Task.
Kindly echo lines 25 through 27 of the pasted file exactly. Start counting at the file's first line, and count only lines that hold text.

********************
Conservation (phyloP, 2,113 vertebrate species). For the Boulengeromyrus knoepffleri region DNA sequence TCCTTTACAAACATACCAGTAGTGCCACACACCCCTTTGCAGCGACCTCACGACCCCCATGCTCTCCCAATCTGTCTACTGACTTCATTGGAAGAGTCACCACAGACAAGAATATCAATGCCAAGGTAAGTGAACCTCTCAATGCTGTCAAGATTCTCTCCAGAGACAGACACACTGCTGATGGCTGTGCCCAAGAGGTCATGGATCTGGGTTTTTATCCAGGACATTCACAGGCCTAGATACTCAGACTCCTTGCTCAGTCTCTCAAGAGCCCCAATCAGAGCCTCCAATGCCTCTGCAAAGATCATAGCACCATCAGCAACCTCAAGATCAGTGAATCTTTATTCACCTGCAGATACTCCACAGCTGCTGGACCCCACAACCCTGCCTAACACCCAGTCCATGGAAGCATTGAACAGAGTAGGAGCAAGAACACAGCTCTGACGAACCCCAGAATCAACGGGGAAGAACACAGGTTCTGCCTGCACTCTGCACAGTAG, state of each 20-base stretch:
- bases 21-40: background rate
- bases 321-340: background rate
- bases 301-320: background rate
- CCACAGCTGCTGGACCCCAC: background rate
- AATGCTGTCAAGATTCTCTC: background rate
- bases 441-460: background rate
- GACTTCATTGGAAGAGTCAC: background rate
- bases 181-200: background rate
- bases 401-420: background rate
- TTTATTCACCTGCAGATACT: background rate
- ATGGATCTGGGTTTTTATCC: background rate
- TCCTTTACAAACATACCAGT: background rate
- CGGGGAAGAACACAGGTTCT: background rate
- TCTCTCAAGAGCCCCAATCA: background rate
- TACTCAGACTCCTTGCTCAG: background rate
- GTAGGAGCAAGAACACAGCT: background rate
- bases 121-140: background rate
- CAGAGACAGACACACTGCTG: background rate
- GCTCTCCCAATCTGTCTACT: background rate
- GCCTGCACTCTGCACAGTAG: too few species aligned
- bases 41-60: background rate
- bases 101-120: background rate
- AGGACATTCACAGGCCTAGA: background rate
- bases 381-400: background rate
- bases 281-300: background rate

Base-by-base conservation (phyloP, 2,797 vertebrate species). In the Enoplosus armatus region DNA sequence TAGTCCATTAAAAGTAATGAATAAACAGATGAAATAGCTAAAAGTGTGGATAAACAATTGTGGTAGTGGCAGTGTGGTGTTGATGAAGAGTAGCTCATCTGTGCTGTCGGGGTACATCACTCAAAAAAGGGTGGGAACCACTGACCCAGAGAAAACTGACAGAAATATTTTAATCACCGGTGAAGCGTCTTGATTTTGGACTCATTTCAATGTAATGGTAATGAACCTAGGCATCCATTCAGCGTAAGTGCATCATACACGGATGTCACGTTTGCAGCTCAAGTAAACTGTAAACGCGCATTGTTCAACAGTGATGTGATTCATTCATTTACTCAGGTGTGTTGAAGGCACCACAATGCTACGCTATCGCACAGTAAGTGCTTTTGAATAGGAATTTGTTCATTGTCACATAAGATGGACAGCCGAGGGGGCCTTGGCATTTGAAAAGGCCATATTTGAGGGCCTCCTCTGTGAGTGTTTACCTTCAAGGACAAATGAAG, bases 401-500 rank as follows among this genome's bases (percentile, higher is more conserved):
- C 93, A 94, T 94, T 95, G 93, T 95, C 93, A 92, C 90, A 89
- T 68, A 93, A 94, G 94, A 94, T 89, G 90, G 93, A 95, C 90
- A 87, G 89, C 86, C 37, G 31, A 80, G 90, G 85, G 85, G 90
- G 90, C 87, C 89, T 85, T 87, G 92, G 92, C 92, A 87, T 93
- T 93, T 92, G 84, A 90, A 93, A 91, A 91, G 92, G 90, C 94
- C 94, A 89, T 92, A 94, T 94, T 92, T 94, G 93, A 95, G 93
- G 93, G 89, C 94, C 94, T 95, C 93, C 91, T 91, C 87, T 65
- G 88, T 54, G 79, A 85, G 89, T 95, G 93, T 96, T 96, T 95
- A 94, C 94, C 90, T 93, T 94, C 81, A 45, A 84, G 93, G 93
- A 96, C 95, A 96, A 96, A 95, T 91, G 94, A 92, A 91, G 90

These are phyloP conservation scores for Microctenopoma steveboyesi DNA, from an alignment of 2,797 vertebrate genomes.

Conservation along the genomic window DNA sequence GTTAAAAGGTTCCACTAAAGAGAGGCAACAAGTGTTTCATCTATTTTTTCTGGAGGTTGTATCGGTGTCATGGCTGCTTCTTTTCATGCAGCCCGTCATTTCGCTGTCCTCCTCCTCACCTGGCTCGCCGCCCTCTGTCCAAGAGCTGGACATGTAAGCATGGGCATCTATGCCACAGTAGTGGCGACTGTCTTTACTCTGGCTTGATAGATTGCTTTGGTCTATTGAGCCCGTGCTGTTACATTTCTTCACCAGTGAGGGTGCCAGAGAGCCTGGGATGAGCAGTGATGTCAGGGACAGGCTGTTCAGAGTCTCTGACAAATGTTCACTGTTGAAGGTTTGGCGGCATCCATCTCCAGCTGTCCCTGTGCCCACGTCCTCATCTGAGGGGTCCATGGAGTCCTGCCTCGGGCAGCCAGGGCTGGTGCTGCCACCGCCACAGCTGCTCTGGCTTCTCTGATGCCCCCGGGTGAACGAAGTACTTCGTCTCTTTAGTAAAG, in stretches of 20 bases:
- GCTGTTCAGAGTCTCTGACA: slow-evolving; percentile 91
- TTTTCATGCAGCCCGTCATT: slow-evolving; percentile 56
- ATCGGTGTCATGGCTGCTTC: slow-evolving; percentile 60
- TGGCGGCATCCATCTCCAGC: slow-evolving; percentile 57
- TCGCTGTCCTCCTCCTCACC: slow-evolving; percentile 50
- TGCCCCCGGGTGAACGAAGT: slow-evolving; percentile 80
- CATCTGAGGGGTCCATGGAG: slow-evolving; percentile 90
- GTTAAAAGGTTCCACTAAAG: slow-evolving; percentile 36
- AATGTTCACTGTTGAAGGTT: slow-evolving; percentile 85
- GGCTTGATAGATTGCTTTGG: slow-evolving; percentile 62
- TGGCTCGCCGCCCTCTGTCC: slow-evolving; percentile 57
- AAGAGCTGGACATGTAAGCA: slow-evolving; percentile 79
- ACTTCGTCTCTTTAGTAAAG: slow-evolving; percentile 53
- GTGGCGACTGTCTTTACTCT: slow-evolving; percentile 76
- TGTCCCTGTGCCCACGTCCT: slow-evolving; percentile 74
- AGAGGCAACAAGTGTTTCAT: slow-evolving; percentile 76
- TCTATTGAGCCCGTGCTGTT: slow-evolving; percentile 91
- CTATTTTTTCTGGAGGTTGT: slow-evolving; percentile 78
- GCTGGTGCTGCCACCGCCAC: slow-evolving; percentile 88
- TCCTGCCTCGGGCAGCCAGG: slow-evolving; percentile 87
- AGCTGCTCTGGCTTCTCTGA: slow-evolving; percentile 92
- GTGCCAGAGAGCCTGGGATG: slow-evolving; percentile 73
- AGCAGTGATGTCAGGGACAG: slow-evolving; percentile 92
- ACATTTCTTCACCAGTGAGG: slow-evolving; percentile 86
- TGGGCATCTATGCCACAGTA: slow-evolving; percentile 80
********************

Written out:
- bases 381-400: background rate
- bases 281-300: background rate

Base-by-base conservation (phyloP, 2,797 vertebrate species). In the Enoplosus armatus region DNA sequence TAGTCCATTAAAAGTAATGAATAAACAGATGAAATAGCTAAAAGTGTGGATAAACAATTGTGGTAGTGGCAGTGTGGTGTTGATGAAGAGTAGCTCATCTGTGCTGTCGGGGTACATCACTCAAAAAAGGGTGGGAACCACTGACCCAGAGAAAACTGACAGAAATATTTTAATCACCGGTGAAGCGTCTTGATTTTGGACTCATTTCAATGTAATGGTAATGAACCTAGGCATCCATTCAGCGTAAGTGCATCATACACGGATGTCACGTTTGCAGCTCAAGTAAACTGTAAACGCGCATTGTTCAACAGTGATGTGATTCATTCATTTACTCAGGTGTGTTGAAGGCACCACAATGCTACGCTATCGCACAGTAAGTGCTTTTGAATAGGAATTTGTTCATTGTCACATAAGATGGACAGCCGAGGGGGCCTTGGCATTTGAAAAGGCCATATTTGAGGGCCTCCTCTGTGAGTGTTTACCTTCAAGGACAAATGAAG, bases 401-500 rank as follows among this genome's bases (percentile, higher is more conserved):